Wednesday, 31 May 2017 04:02

US sees red over Canada's regulated market

Written by  Steve Spencer

There’s been plenty said about the first 100 days of the Trump presidency – more about what didn’t happen in comparison to the campaign promises rather than tangible achievements – but in the recent weeks the dairy industry has been drawn into some of the posturing.

While Trump’s promise to tear up NAFTA – a 23-year-old free trade deal with Canada and Mexico – and send home a large number of illegal immigrant farm workers have the US dairy industry deeply concerned, the recent dramas stem from some other issues.

Canada has retained some strongly protectionist policies to support its dairy farmers. It hangs onto a supply management system created in the 1970s that regulates farmgate milk prices based on different end-use categories, and controls access to the higher-value parts of that pricing structure via quotas for individual farmers. Sounds familiar – NSW and Queensland ran something similar prior to deregulation of farmgate arrangements in 2000.

The Canadian supply management system is one of the most reviewed and ridiculed pieces of farmgate regulation anywhere in the world, and has faced mounting internal and external pressure, including persistent trade complaints from the US, EU, Australia and New Zealand. The WTO has ruled that the high prices paid to Canadian farmers are subsidies that would help make exporting easier.

Canada also maintains a high tariff wall on most dairy products, which keeps most imports from the US (and others) out, helping to prop up higher domestic milk and cheese prices. Exceptions to these are ultrafiltered milk and other protein-rich dairy ingredients used in cheese and yogurt, which enter Canada duty-free and hence land at a much lower cost to manufacturers.

In recent years, US dairies have expanded exports of these low-cost products to plants. In 2016, the Canadian industry (well…farmers) convinced the government to close the loophole in dairy tariffs with a new lower-priced class of milk as an incentive to get dairies to produce these protein ingredients using Canadian milk. That door shut. US imports of these products have crashed.

With the slowdown in access to this market, some US processors have recently found they had too much milk, and blamed Canada for the need to cut contracts to about 75 farmers, who have since been rescued by a host of other companies. The brewing political furore drew in Trump - a profound protectionist who complained of Canada being far too protectionist! Pot kettle black. In truth (if there is such a concept for Trump), he probably got involved to shore up support in dairy-rich Wisconsin where his support base held a marginal win over Democrats in the 2016 election. The milk volumes involved in this fracas are small. The milk effect of US exports of protein products in the past year is estimated at 220 million litres, or 0.23% of US milk output - less than a day’s worth of production.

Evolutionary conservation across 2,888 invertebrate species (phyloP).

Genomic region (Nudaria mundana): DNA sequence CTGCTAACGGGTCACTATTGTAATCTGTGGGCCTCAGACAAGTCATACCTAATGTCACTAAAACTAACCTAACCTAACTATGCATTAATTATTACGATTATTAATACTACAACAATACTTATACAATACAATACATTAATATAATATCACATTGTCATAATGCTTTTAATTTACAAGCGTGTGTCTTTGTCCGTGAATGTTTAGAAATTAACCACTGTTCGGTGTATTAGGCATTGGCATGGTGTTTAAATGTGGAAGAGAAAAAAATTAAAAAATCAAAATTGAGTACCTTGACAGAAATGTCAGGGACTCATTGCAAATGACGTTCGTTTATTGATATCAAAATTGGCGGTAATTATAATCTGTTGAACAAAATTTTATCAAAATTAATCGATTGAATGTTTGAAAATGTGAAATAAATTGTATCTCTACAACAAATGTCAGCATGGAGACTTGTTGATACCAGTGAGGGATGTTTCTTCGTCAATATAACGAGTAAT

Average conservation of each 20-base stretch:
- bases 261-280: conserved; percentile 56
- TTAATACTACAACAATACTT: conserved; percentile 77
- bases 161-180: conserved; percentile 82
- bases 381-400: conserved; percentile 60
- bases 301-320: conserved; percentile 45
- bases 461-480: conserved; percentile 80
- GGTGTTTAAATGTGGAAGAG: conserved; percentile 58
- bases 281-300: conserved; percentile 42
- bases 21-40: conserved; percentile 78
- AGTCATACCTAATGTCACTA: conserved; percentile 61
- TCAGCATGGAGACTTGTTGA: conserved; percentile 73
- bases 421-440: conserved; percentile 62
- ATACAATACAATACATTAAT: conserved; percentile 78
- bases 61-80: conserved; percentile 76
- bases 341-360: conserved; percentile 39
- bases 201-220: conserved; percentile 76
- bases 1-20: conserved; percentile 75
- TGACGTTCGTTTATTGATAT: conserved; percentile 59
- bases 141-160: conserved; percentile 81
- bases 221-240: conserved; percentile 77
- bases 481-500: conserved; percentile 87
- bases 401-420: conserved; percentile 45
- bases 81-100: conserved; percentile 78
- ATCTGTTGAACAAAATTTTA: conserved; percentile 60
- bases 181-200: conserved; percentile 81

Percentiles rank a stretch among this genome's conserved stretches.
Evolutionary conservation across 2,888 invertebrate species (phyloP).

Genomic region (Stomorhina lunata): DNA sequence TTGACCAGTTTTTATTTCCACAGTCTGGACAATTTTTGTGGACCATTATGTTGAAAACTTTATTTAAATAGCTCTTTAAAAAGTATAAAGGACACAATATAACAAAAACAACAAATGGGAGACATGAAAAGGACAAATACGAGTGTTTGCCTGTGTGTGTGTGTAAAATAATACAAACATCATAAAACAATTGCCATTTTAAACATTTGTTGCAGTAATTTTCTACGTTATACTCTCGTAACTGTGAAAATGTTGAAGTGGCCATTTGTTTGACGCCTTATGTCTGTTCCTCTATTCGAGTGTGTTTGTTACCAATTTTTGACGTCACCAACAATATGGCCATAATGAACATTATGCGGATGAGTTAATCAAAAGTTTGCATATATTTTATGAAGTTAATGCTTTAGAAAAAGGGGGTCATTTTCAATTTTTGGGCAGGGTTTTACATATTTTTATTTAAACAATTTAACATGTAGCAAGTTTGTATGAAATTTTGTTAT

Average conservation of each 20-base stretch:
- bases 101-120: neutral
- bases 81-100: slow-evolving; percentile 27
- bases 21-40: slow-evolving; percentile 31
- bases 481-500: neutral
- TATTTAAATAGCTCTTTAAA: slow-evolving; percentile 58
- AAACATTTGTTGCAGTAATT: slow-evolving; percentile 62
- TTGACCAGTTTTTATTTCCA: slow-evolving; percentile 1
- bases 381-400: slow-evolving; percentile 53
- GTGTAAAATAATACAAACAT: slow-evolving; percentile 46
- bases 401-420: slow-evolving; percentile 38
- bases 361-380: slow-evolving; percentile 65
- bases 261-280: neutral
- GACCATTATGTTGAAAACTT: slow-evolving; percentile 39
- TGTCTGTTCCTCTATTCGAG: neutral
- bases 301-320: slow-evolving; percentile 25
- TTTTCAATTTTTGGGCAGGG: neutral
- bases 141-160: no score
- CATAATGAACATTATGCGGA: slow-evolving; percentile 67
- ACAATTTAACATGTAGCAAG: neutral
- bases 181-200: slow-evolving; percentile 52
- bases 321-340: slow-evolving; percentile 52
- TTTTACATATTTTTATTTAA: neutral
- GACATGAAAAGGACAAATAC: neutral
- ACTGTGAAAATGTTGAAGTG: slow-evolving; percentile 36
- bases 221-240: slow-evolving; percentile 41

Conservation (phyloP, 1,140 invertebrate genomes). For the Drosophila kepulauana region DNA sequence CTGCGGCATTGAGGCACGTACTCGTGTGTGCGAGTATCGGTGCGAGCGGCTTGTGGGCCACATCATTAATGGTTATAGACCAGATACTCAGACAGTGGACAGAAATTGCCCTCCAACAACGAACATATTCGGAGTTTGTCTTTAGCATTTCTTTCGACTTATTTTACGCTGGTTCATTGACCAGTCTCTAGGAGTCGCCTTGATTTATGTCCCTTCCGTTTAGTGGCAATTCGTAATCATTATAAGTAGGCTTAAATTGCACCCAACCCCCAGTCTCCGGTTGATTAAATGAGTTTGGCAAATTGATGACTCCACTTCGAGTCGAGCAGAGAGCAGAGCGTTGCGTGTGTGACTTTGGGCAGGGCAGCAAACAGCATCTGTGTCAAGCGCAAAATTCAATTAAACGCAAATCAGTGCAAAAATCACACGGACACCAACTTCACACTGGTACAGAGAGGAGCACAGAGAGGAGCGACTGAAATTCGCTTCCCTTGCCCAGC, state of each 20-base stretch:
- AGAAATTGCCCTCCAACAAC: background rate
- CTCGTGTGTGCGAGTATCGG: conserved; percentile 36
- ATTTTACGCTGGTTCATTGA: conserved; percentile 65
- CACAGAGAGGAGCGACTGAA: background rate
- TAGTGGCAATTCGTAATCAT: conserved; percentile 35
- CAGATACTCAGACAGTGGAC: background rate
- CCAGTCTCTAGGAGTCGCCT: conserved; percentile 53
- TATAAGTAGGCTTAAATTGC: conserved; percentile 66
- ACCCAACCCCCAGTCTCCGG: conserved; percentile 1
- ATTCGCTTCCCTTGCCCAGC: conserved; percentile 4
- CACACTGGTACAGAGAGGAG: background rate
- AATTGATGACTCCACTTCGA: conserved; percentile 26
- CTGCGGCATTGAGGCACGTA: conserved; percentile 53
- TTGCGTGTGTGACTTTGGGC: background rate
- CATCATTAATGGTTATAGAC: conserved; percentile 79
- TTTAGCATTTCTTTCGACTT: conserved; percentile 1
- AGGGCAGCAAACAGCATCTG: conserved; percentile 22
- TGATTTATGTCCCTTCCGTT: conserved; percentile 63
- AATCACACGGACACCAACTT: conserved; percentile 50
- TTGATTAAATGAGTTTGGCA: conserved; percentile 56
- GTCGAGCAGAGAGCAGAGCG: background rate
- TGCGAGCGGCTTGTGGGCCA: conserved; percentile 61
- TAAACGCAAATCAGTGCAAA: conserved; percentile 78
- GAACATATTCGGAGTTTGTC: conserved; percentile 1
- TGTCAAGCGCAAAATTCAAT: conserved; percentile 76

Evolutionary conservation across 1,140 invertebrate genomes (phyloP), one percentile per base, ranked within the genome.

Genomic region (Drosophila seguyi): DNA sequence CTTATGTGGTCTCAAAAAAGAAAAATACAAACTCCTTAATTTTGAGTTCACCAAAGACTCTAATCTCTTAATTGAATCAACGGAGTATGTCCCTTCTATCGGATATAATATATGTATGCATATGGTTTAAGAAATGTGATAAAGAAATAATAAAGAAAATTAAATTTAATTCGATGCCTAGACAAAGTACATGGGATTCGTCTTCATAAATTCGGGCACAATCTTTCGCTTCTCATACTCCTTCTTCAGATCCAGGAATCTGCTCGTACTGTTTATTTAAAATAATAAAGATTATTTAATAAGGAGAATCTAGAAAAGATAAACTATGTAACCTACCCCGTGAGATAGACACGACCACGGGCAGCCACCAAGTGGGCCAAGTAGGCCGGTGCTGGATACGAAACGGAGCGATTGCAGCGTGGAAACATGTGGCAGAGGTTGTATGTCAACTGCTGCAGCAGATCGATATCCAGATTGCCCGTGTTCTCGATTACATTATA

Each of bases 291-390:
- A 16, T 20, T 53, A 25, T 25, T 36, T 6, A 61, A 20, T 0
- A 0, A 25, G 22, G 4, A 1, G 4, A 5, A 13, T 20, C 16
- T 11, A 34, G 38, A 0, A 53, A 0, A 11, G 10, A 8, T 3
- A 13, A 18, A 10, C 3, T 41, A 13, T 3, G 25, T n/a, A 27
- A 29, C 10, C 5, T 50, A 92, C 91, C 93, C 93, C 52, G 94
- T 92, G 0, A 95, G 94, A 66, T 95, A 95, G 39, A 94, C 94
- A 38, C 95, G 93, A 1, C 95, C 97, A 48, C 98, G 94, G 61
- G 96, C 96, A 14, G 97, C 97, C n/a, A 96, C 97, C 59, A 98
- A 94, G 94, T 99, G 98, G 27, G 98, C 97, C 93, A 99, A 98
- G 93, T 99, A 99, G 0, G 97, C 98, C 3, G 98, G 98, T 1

The other complaint from the US dairy industry is that Canada is more aggressive in selling its increased output of skim milk powder, which included making cheap offers to the important Mexican market, and into other regions. This reopens a large old sore - a dispute made by a number of other exporters including Australia - with the charge that Canada was cross-subsidising its cheap skim milk powder exports by the high milk prices paid to farmers under supply management.  

Again the numbers are not huge. Canada almost doubled skim milk powder exports in the year to February 2017 – to 27,000t – while the US shipped more than 612,000t in the same period. It’s the threat that the Canuck exports may grow to 50,000-100,000t, as rumours from its industry suggest, which has heckles raised.

Trump has threatened to tear up NAFTA to sort out these and a host of problems, and address a growing overall trade deficit with the two countries. That would have spelt a major disruption for the US dairy industry – about a quarter of national SMP output is trucked into Mexico, and it is also the country’s biggest cheese export market. 

He was forced to back down from that threat in late April after a chorus of business and industry leaders – and others in his party - pleaded for a rethink, resorting to a renegotiation of the agreement. Trump claims his national neighbours talked him down.

The reality is that both US and Canadian dairy industries have a glut of milk at a time when the world market has an increasing oversupply and weak demand, and have each cried to their governments to solve the problem. The US problem is more acute in some regions with milk regularly dumped as it exceeds the capacity of available factories. 

It seems a strange situation in the US, as steady growth in milk output has long been a feature of the industry, yet there is a barrier to investment in new cheese plants. Cheese production has grown faster than total milk output in the past 15 years. Quite a contrast from New Zealand where new plants are installed ahead of milk supply, but the economics in manufacturing are quite different.  That’s a whole other story!

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